Composition 30 適性がないと言う前に

I like Shogi, also called Japanese Chess, but I'm poor at playing it. Specifically, I'm evenly-matched with the seventh kyu grade of Piyo Shogi, the Shogi application for smartphones. Besides, I can only solve three of ten Tsume problems (chess problems of Shogi) in five moves, though I'm confident in solving ones in three moves.


I quitted playing Shogi many times, thinking that I didn't have an aptitude for Shogi. I decided to do what suited me well instead of Shogi, but I restarted it every time. This unmanly attitude might be the cause of why I have stayed in kyu grades for a long time.


However, I had a little different feeling after I played Piyo Shogi a few days ago. Though my performance showed any progress, I considered, "I don't have to label myself as incompetence at Shogi."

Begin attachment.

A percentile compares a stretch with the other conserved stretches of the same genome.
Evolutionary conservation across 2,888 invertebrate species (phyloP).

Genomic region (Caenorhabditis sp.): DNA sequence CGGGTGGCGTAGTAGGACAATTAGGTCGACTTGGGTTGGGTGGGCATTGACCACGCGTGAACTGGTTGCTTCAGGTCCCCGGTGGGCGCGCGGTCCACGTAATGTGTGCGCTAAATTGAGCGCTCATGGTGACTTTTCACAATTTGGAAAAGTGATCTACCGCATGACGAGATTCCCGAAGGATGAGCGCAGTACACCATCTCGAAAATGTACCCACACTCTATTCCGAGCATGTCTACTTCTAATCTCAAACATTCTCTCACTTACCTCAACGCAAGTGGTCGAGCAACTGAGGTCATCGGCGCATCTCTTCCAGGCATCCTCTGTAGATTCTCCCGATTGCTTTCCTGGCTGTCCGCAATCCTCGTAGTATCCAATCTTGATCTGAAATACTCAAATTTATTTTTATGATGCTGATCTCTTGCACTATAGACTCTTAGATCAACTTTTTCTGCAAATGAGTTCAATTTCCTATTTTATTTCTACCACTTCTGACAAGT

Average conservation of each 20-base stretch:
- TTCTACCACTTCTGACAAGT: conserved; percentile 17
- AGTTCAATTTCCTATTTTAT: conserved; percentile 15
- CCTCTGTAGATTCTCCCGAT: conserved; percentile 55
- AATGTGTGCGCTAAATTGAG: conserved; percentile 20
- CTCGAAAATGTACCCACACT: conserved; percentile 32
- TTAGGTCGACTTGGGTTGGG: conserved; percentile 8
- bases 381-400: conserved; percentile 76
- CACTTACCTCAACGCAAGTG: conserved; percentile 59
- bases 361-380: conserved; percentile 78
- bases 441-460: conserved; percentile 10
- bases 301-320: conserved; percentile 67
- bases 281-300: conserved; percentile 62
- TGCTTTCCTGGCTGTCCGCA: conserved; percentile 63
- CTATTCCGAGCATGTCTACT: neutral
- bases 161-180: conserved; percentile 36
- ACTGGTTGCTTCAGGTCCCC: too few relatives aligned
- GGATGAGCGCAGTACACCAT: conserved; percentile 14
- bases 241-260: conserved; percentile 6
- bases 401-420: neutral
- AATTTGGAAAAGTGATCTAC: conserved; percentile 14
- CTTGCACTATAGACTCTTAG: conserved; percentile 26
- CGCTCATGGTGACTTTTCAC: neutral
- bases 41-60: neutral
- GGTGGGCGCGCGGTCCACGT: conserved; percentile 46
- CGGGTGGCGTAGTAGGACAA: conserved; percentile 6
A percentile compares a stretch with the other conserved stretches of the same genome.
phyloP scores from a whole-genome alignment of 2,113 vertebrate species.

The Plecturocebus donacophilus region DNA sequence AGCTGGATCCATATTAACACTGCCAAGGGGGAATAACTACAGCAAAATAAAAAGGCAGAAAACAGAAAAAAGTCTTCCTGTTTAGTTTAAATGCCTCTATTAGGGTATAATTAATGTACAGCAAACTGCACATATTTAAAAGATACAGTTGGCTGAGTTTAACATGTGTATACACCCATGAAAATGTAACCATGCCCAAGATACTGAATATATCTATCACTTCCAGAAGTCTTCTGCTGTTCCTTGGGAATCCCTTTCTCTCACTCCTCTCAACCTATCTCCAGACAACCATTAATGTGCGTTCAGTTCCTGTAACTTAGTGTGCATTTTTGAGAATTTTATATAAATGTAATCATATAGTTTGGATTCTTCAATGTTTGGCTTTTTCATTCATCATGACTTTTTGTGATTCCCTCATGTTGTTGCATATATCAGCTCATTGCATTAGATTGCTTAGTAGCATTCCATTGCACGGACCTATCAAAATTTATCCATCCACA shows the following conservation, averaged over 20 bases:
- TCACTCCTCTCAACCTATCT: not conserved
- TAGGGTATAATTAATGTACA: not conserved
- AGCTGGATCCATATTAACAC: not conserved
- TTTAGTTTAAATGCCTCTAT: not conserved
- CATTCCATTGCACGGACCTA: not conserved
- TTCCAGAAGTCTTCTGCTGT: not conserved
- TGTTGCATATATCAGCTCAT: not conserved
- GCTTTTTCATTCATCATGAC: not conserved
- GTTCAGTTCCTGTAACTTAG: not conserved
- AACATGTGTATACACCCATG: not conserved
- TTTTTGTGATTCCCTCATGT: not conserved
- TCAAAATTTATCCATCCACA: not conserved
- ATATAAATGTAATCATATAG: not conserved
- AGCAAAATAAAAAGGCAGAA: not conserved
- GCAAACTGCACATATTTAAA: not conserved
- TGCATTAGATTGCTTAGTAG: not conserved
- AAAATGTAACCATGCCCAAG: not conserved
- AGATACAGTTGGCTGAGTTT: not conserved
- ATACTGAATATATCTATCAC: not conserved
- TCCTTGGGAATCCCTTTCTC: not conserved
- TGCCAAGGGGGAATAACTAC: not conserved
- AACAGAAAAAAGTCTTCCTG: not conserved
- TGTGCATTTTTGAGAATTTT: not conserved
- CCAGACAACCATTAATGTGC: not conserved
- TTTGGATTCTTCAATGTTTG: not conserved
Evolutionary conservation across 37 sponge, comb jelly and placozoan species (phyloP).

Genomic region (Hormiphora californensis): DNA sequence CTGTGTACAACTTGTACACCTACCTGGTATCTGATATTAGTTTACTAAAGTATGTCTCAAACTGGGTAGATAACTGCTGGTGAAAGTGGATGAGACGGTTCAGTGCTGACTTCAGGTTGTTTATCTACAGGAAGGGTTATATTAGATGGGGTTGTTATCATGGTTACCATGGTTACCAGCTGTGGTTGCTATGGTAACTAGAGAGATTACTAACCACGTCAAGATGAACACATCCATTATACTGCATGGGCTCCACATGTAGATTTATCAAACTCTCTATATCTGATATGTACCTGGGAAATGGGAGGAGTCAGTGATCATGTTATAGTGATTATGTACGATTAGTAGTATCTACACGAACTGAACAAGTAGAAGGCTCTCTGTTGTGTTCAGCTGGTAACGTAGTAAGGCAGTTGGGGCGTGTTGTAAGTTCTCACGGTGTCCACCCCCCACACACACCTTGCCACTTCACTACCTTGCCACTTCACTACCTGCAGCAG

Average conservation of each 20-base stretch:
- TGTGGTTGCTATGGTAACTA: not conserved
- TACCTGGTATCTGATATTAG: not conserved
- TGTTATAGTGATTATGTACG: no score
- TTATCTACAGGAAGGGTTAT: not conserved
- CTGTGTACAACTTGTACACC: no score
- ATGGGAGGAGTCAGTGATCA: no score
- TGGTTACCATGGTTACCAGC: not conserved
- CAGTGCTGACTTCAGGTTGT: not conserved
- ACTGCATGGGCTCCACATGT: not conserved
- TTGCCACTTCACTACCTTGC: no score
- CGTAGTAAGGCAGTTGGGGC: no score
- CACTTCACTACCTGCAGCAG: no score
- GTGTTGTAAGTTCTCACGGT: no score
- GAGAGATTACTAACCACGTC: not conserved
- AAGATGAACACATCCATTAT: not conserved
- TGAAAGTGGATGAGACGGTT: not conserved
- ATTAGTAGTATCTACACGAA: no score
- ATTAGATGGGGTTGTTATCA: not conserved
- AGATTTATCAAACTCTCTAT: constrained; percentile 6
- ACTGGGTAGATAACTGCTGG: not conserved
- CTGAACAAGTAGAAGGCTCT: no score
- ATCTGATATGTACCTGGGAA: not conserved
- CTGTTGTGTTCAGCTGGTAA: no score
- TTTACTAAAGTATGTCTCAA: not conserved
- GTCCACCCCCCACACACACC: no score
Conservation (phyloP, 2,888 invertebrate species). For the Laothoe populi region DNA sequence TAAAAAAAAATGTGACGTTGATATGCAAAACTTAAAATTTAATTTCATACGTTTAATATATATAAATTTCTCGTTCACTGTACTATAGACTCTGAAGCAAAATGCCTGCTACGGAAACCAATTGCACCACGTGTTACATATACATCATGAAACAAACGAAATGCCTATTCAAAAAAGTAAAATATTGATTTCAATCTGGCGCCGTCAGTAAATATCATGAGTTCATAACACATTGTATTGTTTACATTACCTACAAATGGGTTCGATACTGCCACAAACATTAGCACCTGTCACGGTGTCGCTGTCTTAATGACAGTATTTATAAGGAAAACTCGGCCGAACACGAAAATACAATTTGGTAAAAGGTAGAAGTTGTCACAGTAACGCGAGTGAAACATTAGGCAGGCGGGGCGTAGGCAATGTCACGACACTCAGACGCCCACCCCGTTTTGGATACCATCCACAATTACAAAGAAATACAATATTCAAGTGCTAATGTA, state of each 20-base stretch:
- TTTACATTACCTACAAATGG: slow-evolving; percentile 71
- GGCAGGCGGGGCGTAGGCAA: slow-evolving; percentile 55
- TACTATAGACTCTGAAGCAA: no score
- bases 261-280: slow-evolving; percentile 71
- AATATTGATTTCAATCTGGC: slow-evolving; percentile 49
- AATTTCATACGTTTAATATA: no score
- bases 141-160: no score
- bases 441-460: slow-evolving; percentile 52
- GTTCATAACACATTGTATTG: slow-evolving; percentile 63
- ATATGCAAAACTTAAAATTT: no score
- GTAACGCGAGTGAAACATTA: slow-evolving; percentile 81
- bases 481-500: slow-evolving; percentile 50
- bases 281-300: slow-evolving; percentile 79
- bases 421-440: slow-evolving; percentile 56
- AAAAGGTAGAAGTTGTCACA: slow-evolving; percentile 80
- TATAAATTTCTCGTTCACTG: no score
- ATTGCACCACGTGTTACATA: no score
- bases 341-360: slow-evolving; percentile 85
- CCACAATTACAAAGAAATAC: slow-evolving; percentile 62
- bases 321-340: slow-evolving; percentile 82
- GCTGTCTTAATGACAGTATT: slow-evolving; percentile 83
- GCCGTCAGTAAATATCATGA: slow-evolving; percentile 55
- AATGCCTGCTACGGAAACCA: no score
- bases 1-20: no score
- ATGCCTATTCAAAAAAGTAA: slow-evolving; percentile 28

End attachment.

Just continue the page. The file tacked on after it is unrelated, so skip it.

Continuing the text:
What gave me that idea? Maybe it is concerned with my experience of writing in foreign languages. I exercise composing in English and Chinese every day. I can make English sentences freely to a certain extent because I have already mastered foundational English grammar. On the other hand, I'm not fluent in writing Chinese. I can only arrange the passages in the textbook just a little. I have not understood Chinese grammar enough nor memorized Pinyin, the romanization system for Chinese letters. At this stage, I don't have to sigh, such as, "I'm not gifted at Chinese." It is clear-cut that I have plenty of room for improvement.


I noticed that Chinese and Shogi are in the same case. I have not learned both Joseki(the standard moves) and Tesuji(the combinations of moves) sufficiently. They correspond to grammar and vocabulary at studying a foreign language. At such a stage, it is too early to be worried, "I ought to explore the aim of each move by myself," or "I don't have a talent for Shogi."


*1:英語版ウィキペディアに「kyu」という言葉が載っていたため seventh kyu grade と表記した。